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I have a lot of obstacles teaching in Japan. Except for well-motivated students who are double ‎schooling, most of them can find no enthusiasm for what they are encountering every day. During ‎the trip, I wanted to see how people in hard conditions try to learn at school.‎

By: Kenta Ynoue

First of all, I was enrolled in the icebreaking workshop. Preparing two hours of training each day ‎was not an easy task but it was an ideal opportunity to try activities that I used at my school in ‎Japan and learn how teachers from other countries teach. It was helpful that four internationals ‎including me were in the same room. Because of that, we were able to discuss the materials ‎beforehand and take a look at them from many points of view. Students were so enthusiastic about ‎learning English. In our workshop, we played some games and did activities to make students ‎comfortable. It seemed they knew the necessity of practicing English.‎

When it comes to safety, it was a safe, reliable and secure trip. Local students escorted us ‎everywhere and translate our languages. Even on the weekends, they made enjoyable schedules for ‎us.‎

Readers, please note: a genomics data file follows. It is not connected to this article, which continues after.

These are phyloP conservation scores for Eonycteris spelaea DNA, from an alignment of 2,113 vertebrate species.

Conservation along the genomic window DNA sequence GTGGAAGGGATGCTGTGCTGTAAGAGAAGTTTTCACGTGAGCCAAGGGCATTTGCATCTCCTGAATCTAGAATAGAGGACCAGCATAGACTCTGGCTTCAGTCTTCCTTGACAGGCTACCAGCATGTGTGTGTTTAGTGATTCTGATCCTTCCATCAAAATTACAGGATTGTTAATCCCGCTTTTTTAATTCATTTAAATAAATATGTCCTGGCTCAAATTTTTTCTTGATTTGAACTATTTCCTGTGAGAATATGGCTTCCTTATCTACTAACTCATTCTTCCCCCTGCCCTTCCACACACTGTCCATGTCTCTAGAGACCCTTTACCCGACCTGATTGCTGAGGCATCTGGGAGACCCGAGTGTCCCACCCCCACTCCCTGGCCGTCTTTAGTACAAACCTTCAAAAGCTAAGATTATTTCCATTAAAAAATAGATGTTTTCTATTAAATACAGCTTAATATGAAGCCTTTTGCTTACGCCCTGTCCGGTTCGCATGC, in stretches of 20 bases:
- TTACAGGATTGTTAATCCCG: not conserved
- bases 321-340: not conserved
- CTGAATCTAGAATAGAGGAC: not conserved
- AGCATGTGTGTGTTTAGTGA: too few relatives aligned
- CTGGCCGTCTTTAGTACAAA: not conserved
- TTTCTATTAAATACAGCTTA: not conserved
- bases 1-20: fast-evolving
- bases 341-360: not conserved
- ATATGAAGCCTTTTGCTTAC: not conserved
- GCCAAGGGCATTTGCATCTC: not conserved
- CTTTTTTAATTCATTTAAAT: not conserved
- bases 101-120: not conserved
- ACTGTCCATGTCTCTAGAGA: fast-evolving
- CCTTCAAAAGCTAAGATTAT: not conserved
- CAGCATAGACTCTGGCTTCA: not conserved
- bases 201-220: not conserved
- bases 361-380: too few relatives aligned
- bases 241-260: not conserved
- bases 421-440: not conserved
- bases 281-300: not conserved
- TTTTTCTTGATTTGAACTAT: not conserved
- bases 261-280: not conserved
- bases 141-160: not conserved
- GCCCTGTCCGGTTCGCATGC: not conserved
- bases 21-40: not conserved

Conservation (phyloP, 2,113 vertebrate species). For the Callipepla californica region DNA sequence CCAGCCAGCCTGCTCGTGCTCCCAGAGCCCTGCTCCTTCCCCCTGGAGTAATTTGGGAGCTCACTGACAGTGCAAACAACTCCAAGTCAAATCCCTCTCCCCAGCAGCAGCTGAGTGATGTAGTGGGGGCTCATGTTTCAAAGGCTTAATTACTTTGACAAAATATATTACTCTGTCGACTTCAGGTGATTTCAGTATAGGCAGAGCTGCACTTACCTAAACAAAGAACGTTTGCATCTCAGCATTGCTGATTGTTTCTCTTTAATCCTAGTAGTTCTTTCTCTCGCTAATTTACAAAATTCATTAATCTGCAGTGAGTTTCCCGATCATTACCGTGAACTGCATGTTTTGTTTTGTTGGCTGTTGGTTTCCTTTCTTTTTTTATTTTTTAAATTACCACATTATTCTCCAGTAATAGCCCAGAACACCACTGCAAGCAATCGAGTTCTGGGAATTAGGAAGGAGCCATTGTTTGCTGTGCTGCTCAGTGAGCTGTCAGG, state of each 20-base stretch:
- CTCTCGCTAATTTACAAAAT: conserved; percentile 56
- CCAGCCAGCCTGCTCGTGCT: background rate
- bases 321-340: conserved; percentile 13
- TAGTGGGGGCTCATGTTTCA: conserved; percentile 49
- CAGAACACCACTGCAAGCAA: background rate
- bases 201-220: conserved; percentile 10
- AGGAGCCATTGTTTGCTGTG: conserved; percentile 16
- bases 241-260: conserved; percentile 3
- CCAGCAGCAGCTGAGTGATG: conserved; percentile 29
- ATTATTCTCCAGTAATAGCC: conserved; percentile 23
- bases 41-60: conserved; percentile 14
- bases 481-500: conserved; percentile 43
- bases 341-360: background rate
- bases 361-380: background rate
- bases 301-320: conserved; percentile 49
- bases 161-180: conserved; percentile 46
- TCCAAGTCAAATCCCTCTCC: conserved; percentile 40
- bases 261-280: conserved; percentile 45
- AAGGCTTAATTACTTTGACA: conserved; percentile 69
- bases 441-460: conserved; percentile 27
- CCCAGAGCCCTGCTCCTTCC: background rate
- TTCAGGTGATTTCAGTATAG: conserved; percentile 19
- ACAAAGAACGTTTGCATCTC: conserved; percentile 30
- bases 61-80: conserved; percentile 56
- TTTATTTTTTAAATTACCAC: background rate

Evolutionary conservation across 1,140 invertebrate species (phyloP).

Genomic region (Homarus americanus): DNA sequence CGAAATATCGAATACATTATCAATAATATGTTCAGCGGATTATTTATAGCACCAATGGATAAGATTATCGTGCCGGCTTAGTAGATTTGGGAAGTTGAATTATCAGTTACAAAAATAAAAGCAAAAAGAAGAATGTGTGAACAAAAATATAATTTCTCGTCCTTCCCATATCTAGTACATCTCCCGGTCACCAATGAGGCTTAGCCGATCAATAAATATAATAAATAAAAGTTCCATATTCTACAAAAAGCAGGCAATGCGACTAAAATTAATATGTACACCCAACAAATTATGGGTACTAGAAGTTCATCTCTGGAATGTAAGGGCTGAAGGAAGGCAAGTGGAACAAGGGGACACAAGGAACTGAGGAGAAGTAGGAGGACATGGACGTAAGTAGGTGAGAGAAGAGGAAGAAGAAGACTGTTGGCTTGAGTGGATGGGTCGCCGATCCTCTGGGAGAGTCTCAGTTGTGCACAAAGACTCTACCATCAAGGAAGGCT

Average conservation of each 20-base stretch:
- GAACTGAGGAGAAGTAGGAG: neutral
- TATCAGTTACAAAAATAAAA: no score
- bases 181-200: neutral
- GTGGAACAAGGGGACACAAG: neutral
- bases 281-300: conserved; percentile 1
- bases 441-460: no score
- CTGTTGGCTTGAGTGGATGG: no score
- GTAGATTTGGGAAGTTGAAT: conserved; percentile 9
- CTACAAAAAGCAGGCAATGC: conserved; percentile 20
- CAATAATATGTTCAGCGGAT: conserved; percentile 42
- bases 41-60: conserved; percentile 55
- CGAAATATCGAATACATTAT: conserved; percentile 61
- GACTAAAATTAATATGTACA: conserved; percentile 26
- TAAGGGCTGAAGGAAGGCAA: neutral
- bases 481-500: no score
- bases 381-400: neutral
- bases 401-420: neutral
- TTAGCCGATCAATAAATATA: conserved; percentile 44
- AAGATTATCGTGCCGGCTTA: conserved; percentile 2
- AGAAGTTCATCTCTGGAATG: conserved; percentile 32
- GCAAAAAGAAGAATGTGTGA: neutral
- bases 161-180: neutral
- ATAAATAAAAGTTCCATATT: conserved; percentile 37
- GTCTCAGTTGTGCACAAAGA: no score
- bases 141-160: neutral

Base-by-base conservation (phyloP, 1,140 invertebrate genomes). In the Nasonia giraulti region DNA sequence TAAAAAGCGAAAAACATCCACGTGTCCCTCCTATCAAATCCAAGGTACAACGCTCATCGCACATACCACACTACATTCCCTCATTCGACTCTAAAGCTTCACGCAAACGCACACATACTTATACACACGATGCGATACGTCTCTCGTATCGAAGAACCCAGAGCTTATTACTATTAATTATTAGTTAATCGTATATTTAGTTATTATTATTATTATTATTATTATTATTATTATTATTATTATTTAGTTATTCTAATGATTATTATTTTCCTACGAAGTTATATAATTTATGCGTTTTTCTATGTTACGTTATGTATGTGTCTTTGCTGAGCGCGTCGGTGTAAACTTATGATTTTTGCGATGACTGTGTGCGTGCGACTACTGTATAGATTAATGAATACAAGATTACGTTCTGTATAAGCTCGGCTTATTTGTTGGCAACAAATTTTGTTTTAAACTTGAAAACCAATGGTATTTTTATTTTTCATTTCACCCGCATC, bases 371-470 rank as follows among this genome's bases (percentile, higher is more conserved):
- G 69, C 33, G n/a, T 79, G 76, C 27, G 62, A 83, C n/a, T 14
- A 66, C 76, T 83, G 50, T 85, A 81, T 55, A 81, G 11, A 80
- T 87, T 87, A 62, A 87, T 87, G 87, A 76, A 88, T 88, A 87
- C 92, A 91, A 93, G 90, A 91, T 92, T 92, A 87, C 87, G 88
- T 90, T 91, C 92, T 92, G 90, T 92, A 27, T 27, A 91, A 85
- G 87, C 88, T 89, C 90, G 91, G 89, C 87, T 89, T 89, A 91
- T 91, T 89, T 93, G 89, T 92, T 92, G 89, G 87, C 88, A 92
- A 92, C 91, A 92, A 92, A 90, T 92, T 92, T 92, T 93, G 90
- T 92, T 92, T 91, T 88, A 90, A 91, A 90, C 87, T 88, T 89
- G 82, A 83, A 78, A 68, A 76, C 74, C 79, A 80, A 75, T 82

Furthermore, when we had a Wi-Fi problem in the flat, they came to fix the issue regardless of the ‎time. Thanks to that, we had a comfortable internet-connected environment throughout the camp.  ‎The accommodation was great. Four of us stayed in the same flat and each of us had our own room.  ‎The biggest security problems I faced in this trip was my personal mistake of where to keep the ‎luggage on the field trip.‎

I had heard that Hebron is one of the most disputed places in Palestine. Small amounts of Jewish ‎people live among the Palestinian majority. I saw random restricted areas divided by wires in the ‎middle of the old city. Those are the places where the largest displacement by the Israeli ‎government occurred. There was a moment when the internationals and locals had to take different ‎paths.  Then we mistakenly went out from the wrong exit.  That brought us a necessity of going ‎back to the restricted area through a checkpoint. Passing the gate was an unforgettable moment. ‎Israeli soldiers took each of us for about five minutes of interrogation. It took one hour in total for ‎all to be completed. I experienced how discouraging it is to face checkpoints in corners of Palestine.‎

It was a disheartening moment for me to face the fact that the refugee camp, which I visited, was ‎not the biggest and that there are still 18 more in the West Bank. The tenements are hardly ‎insulated and that brings people no sense of privacy. I hope one day they will enjoy the right of ‎having a tidy environment.‎

It was a precious experience to spend time with people enthusiastic about making something good ‎for somebody.  What I learned was, not only the history of Palestine in detail, but also the ‎heartwarming personalities and strong will of its people, to learn and gain every single drop of ‎essence of something new.‎

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